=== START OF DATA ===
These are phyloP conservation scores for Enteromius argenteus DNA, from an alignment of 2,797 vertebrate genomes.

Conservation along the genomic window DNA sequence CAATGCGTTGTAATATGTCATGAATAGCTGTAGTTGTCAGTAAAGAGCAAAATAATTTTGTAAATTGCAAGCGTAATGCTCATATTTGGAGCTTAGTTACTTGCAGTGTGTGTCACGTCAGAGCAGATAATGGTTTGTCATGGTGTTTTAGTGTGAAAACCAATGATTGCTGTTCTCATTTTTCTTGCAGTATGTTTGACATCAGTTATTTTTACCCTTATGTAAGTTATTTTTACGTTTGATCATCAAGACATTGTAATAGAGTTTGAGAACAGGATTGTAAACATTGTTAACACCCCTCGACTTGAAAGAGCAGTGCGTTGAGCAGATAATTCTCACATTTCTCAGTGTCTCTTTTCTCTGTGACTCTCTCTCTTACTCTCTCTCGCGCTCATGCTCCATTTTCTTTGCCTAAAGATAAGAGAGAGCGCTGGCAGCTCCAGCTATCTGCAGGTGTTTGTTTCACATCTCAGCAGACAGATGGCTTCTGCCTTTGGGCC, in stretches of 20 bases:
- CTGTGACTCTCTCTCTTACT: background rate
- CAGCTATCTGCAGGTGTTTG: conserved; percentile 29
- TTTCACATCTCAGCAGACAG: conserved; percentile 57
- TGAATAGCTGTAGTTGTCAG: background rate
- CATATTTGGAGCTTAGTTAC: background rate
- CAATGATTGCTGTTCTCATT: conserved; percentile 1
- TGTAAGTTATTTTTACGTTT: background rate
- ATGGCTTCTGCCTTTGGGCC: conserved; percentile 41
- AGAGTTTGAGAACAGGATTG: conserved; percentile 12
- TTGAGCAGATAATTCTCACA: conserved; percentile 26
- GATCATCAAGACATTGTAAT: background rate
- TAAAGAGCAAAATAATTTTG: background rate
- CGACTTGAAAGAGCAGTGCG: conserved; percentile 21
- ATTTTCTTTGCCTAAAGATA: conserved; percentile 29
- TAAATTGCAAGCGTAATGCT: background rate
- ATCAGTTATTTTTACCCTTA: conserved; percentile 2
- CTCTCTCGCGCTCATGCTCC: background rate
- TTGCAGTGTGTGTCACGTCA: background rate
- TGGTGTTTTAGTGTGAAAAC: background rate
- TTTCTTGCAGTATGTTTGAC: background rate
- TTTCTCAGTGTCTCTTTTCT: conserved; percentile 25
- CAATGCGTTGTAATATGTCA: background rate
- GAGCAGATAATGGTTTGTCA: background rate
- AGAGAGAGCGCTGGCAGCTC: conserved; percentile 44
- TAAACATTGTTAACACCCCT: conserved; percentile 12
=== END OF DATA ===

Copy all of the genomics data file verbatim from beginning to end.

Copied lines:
These are phyloP conservation scores for Enteromius argenteus DNA, from an alignment of 2,797 vertebrate genomes.

Conservation along the genomic window DNA sequence CAATGCGTTGTAATATGTCATGAATAGCTGTAGTTGTCAGTAAAGAGCAAAATAATTTTGTAAATTGCAAGCGTAATGCTCATATTTGGAGCTTAGTTACTTGCAGTGTGTGTCACGTCAGAGCAGATAATGGTTTGTCATGGTGTTTTAGTGTGAAAACCAATGATTGCTGTTCTCATTTTTCTTGCAGTATGTTTGACATCAGTTATTTTTACCCTTATGTAAGTTATTTTTACGTTTGATCATCAAGACATTGTAATAGAGTTTGAGAACAGGATTGTAAACATTGTTAACACCCCTCGACTTGAAAGAGCAGTGCGTTGAGCAGATAATTCTCACATTTCTCAGTGTCTCTTTTCTCTGTGACTCTCTCTCTTACTCTCTCTCGCGCTCATGCTCCATTTTCTTTGCCTAAAGATAAGAGAGAGCGCTGGCAGCTCCAGCTATCTGCAGGTGTTTGTTTCACATCTCAGCAGACAGATGGCTTCTGCCTTTGGGCC, in stretches of 20 bases:
- CTGTGACTCTCTCTCTTACT: background rate
- CAGCTATCTGCAGGTGTTTG: conserved; percentile 29
- TTTCACATCTCAGCAGACAG: conserved; percentile 57
- TGAATAGCTGTAGTTGTCAG: background rate
- CATATTTGGAGCTTAGTTAC: background rate
- CAATGATTGCTGTTCTCATT: conserved; percentile 1
- TGTAAGTTATTTTTACGTTT: background rate
- ATGGCTTCTGCCTTTGGGCC: conserved; percentile 41
- AGAGTTTGAGAACAGGATTG: conserved; percentile 12
- TTGAGCAGATAATTCTCACA: conserved; percentile 26
- GATCATCAAGACATTGTAAT: background rate
- TAAAGAGCAAAATAATTTTG: background rate
- CGACTTGAAAGAGCAGTGCG: conserved; percentile 21
- ATTTTCTTTGCCTAAAGATA: conserved; percentile 29
- TAAATTGCAAGCGTAATGCT: background rate
- ATCAGTTATTTTTACCCTTA: conserved; percentile 2
- CTCTCTCGCGCTCATGCTCC: background rate
- TTGCAGTGTGTGTCACGTCA: background rate
- TGGTGTTTTAGTGTGAAAAC: background rate
- TTTCTTGCAGTATGTTTGAC: background rate
- TTTCTCAGTGTCTCTTTTCT: conserved; percentile 25
- CAATGCGTTGTAATATGTCA: background rate
- GAGCAGATAATGGTTTGTCA: background rate
- AGAGAGAGCGCTGGCAGCTC: conserved; percentile 44
- TAAACATTGTTAACACCCCT: conserved; percentile 12